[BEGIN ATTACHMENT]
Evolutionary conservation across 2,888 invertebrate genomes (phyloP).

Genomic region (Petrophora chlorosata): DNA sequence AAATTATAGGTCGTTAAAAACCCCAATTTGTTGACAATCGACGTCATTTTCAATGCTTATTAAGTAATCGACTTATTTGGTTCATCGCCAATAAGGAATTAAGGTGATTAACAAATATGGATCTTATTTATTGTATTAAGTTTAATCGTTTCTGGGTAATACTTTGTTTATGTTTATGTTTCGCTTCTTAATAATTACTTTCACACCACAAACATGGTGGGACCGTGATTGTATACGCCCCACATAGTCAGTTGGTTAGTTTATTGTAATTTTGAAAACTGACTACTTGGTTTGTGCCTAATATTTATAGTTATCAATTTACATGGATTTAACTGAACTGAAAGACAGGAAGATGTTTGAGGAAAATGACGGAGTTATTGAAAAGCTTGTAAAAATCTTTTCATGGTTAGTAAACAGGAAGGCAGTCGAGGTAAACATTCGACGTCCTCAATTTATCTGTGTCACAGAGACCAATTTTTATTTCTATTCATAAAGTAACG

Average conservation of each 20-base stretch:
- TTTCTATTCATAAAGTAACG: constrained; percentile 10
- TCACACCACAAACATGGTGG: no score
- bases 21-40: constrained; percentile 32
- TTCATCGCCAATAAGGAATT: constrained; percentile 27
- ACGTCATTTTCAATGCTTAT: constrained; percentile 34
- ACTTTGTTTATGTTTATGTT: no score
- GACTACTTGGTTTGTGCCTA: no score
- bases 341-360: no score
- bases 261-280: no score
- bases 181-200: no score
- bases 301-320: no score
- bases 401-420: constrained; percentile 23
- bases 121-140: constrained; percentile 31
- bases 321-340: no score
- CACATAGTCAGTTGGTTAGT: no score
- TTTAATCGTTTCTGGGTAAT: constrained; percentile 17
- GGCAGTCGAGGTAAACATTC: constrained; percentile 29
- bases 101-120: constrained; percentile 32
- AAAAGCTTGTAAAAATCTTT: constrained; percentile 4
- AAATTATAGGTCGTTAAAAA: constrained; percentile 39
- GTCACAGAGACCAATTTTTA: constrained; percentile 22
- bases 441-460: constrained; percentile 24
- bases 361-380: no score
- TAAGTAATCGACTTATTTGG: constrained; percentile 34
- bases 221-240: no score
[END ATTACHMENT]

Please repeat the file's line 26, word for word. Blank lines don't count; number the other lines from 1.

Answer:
- bases 361-380: no score